The New Pornographers/Okkervil River; April 21, 2008; Orpheum Theater
Okkervil River has long been one of my favorite live bands sitting somewhere in the top 5 of a list headed by the Wrens, hands down the greatest live band on the planet. So probably no one was happier than me when it was announced that the Wrens’ Charles Bissell would be filling in on guitar for Brian whose wife was having a baby. There has long been a connection between the two bands, a split single with Okkervil covering “Ex-Girlfriend Collection” and the Wrens “It Starts with a Fall” has been rumored to be in the works for years. The Wrens even opened a set in Boston with the latter, it sounded so natural in their hands that it wasn’t till after the show that I figured out it wasn’t their song.
I can’t imagine any band ever wanting to follow Okkervil River, even bands I love like the New Pornographers or the Decemberists (who they played with a few years back at the Barrymore). Their shows are too intense, too powerful to try to follow. While the New Pornographers certainly did a fair job, it was Okkervil’s performance that stuck with me. Songs from last year’s “The Stage Names” became even more dramatic on the Orpheum’s big stage, and lead singer Will Sheff seemed to feed on the crowd’s energy. Always a physical performer, he seemed even more out of control than usual. Running back and forth across the stage, strumming his acoustic furiously, he seemed to be having the time of his life. In fact, that was true of the whole band- I don’t think I have ever seen Travis play drums with more ferocity or a bigger smile.
“A Girl in Port” and “Sloop John B” were even better live than on record, but it was their second record’s “Westfall” that really got me. A tale that unfolds from the point of view of a young man who killed a girl for no reason, in fact “it was so easy, I wanted to kill her again.” Long a live favorite, the haunting ending where he explains that “evil don’t look like anything,” which the audience usually ends up singing along with was even more powerful tonight. Charles playing the mandolin on this one was a very pleasant surprise. Throughout the song, and in truth much of the evening, I found myself watching him more than anyone else. It was pleasantly odd seeing all the mannerisms I have grown so accustomed to with a different band.
Not content with stealing the show during their set, the Okkervil boys managed to steal a good part of the New Pornographers show too. Multi-instrumentalist Scott joined them on trumpet for a song, while Will played the part of Dan Bejar on “Myriad Harbor” later in the night. I’ve seen NP play Dan’s songs without him before (“Jackie Dressed in Cobras” at the Barrymore), but apparently this one was just too purely Dan. Kathryn told us later that Carl felt like he would be doing a bad Dan impression trying to do that song. As it was, Will did an excellent Dan, and that may have been my favorite song of the night.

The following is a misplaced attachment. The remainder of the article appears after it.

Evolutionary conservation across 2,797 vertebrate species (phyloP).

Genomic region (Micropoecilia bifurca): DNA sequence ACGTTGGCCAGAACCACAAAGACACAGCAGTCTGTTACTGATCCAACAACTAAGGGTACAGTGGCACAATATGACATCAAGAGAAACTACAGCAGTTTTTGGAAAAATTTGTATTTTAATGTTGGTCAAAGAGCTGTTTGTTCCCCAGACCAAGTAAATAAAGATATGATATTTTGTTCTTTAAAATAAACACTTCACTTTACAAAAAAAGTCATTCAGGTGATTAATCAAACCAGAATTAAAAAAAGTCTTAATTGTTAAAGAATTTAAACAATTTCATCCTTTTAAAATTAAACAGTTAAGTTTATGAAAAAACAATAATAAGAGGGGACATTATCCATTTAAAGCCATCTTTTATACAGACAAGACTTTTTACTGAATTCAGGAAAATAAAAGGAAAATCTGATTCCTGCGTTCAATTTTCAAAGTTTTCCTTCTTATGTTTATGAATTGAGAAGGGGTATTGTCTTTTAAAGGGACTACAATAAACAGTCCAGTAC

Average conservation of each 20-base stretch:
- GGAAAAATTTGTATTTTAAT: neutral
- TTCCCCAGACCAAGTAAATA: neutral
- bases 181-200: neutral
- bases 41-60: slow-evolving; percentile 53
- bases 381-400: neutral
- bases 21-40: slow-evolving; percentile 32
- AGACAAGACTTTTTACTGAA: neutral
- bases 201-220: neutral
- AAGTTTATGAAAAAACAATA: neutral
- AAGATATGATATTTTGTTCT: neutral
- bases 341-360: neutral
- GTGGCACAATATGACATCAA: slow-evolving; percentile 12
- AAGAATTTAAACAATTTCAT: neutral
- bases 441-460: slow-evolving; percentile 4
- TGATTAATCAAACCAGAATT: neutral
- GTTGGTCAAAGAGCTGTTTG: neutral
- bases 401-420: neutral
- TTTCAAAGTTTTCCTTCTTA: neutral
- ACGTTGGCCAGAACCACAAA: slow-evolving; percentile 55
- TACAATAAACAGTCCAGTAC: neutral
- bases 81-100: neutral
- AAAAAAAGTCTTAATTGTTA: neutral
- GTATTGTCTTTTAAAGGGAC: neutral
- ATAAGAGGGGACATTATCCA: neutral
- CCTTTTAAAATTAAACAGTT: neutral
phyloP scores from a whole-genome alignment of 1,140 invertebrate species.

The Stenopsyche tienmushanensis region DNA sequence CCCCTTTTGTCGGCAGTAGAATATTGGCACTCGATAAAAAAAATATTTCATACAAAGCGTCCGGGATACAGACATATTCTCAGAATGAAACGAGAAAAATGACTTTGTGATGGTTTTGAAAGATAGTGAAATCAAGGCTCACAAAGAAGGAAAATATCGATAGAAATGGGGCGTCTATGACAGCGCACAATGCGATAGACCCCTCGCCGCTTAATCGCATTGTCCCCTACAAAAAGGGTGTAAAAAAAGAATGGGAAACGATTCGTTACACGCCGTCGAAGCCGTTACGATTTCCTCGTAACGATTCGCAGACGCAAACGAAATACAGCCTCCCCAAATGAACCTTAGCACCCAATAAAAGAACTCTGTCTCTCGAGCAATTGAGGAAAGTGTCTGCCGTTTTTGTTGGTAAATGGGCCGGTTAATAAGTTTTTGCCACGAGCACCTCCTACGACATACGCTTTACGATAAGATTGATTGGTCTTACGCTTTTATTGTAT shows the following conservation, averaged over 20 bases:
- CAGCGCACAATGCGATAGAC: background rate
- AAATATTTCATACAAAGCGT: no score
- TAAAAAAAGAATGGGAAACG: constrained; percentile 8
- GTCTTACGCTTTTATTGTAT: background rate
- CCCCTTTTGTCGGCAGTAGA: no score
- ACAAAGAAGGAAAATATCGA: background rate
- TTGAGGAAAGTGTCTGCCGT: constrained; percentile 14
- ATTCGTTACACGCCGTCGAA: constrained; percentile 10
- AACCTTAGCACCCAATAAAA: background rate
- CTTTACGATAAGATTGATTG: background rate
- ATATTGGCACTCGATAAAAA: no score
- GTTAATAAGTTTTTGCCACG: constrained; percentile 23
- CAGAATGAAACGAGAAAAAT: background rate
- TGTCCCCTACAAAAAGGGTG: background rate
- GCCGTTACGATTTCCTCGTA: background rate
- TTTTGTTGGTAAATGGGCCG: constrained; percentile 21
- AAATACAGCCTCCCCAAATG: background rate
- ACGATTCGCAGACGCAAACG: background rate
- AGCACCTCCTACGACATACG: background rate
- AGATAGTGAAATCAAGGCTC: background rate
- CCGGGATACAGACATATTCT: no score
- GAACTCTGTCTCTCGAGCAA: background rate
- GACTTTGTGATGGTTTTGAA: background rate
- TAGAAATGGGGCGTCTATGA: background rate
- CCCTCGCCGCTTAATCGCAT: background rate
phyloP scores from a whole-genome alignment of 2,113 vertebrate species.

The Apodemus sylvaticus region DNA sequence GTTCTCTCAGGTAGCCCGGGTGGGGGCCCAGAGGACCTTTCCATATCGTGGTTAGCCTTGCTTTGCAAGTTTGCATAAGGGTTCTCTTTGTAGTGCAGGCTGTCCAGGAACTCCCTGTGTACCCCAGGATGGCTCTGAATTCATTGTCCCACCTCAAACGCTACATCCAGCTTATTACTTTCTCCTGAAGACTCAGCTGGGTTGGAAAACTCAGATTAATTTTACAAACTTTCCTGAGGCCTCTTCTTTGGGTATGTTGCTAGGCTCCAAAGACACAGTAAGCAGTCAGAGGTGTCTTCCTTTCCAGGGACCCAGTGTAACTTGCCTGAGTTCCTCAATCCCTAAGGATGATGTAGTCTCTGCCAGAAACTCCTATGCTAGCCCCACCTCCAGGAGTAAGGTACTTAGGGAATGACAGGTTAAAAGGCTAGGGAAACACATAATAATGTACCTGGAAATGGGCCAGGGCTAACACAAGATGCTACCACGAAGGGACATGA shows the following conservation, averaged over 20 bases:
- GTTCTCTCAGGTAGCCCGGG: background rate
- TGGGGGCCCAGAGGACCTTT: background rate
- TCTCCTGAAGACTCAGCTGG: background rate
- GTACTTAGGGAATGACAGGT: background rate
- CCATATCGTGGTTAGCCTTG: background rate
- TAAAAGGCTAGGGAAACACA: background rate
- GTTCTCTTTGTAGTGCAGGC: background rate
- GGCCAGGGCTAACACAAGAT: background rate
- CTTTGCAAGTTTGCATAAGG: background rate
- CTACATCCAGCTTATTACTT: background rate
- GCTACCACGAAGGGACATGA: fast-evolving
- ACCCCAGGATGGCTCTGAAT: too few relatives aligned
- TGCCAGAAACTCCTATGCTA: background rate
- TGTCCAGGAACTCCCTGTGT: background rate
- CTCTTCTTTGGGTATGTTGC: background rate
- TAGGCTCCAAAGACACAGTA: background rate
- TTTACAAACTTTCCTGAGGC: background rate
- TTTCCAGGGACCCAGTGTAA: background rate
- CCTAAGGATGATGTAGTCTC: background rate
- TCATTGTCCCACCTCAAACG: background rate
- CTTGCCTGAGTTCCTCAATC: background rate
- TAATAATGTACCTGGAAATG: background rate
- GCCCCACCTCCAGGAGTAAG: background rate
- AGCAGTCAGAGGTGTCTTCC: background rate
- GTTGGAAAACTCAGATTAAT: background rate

The Orpheum is a difficult room. I never quite know where to sit, too close and you strain your neck, too far and the sound bounces around under the balcony. While we ended up in a near perfect spot three rows back (thanks Nick!), the sound still was not good, most of their show sounded muddy and in comparison to Okkervil the band seemed a bit tired. That exhaustion seemed to evaporate when they returned for the encore, a spot on cover of ELO’s “Don’t Bring Me Down.” Usually I prefer a band to make a song their own, in this case nailing it was all the more impressive. They followed that with “My Slow Descent Into Alcoholism” which may be my favorite New Pornographers song ever.
While Bejar seldom makes the rounds with the band, Neko Case frequently takes time out from her own career to tour with the band, so it wasn’t all that surprising when it was announced that she would be with them on this tour. Alas, she suffered an injury in the days preceding the show and was forced to withdraw. Once again, all I could say was “Neko who?” Kathryn Calder (the one New Pornographer who has been in my basement) does such an excellent job covering both of their vocals that having Case on tour is simply stage dressing. So while I don’t care whether or not Case joins for them for the next tour, I do hope that they return to the much better sounding (and less intimidating) Barrymore.